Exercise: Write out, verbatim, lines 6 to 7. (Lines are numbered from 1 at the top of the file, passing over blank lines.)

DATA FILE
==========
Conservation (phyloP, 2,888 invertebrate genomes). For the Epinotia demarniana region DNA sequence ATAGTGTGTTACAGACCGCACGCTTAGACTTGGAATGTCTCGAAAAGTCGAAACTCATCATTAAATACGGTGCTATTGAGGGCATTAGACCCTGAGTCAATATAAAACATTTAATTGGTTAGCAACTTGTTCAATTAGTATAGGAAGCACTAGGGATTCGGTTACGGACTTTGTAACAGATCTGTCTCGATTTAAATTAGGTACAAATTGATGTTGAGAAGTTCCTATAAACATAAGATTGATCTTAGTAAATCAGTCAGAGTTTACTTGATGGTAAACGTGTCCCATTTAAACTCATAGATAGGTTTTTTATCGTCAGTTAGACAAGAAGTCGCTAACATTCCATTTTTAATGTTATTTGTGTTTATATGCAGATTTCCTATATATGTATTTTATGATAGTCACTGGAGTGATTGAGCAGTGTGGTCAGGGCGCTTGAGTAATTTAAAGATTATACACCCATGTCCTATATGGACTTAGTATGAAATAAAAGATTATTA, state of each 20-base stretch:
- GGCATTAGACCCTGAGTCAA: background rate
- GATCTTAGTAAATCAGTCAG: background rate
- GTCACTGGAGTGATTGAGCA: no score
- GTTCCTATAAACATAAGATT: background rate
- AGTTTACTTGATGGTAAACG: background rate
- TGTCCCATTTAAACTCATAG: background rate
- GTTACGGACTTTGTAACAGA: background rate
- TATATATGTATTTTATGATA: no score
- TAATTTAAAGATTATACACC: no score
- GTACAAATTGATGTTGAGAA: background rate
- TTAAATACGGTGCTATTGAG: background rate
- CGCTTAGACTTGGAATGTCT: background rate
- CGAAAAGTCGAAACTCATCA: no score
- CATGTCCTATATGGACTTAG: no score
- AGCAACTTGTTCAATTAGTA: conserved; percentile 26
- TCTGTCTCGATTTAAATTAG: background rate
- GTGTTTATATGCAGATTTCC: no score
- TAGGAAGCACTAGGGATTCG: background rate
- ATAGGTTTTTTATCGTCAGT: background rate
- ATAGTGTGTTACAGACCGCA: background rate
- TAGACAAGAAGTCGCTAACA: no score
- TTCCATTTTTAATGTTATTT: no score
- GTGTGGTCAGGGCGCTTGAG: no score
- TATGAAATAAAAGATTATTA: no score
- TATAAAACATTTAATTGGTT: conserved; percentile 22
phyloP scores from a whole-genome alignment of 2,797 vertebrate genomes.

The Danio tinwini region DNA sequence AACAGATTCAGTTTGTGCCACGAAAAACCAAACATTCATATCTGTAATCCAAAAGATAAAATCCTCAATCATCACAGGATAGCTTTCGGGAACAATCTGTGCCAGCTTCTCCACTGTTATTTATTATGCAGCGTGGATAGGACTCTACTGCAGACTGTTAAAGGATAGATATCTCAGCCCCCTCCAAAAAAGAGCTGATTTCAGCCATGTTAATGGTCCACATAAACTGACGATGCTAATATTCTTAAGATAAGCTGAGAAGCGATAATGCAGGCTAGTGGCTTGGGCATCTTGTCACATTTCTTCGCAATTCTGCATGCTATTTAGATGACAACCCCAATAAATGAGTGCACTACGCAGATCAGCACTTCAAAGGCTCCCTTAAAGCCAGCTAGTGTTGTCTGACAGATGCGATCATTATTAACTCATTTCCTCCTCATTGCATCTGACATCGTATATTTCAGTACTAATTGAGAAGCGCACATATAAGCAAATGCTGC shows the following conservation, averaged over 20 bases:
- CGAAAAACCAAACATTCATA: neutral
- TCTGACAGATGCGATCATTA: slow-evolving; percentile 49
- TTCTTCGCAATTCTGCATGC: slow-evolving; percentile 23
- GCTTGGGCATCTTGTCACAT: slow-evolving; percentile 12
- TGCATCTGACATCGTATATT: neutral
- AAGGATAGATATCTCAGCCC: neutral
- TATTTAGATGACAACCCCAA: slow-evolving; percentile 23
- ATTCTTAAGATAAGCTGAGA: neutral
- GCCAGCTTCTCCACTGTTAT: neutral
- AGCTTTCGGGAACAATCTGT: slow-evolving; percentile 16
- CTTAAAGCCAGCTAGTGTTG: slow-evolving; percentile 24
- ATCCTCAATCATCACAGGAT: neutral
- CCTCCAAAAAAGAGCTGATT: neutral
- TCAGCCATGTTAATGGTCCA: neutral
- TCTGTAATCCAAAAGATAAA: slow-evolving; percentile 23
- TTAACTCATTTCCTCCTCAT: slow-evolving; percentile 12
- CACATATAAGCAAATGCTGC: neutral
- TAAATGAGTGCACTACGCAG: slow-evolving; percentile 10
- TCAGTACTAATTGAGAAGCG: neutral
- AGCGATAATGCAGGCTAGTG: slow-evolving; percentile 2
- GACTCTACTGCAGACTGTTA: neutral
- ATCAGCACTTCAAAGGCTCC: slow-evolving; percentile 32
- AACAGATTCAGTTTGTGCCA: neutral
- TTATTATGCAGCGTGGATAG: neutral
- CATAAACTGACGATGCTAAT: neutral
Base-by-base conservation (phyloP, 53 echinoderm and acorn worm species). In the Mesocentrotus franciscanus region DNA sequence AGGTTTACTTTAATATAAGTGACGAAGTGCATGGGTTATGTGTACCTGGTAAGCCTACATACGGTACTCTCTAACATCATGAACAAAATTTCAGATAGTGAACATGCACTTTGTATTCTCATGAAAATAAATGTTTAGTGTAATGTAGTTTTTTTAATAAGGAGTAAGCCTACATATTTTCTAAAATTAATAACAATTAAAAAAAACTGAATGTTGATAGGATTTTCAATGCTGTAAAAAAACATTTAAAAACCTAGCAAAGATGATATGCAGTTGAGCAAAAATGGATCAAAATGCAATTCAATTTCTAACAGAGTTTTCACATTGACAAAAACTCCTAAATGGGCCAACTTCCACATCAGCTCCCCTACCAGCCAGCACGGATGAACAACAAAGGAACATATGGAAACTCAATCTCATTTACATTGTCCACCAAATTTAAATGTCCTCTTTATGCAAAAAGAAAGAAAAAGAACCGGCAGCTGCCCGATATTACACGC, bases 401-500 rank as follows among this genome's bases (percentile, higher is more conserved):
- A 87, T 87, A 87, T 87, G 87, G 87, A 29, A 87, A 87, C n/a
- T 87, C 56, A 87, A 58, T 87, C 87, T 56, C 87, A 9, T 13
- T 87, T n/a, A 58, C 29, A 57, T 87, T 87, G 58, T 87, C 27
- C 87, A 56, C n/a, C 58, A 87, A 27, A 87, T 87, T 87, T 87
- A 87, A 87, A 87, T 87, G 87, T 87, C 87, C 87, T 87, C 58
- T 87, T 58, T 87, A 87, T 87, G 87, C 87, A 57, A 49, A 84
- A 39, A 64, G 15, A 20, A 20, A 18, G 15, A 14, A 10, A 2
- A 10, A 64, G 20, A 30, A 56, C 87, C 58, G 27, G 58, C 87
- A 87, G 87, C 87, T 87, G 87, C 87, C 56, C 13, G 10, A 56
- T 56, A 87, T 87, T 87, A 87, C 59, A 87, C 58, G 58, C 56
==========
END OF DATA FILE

- AGTTTACTTGATGGTAAACG: background rate
- TGTCCCATTTAAACTCATAG: background rate